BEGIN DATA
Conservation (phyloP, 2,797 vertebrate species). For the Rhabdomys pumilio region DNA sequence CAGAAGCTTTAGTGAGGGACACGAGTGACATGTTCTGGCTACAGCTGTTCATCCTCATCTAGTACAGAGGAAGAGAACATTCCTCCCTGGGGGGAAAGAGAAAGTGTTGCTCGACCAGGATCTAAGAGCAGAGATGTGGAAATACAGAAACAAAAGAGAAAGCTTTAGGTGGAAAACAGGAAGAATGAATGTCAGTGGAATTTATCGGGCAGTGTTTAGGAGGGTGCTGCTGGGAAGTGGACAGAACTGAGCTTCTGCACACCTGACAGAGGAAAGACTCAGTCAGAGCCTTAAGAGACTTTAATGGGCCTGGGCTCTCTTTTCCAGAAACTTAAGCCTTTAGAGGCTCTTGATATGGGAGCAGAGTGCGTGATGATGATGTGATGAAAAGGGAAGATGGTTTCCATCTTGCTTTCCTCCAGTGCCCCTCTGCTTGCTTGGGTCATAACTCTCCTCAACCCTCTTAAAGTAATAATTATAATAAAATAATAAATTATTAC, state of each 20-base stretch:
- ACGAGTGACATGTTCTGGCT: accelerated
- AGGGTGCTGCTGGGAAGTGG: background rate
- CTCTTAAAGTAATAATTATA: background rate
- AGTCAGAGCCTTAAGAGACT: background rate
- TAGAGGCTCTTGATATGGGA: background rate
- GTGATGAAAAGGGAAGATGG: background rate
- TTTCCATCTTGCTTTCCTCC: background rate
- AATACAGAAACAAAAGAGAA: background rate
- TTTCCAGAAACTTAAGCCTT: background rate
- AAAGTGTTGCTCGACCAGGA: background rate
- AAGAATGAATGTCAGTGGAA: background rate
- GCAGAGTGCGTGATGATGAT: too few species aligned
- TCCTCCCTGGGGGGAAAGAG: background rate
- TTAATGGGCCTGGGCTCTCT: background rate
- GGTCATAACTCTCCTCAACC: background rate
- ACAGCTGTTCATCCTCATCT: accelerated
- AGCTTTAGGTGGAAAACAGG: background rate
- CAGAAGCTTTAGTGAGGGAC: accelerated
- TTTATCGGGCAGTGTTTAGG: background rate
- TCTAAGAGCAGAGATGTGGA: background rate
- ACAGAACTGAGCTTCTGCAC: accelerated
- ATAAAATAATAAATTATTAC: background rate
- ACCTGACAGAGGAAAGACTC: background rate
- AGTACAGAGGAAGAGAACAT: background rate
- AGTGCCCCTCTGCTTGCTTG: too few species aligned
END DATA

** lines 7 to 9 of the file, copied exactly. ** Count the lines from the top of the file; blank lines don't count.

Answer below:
- GTGATGAAAAGGGAAGATGG: background rate
- TTTCCATCTTGCTTTCCTCC: background rate
- AATACAGAAACAAAAGAGAA: background rate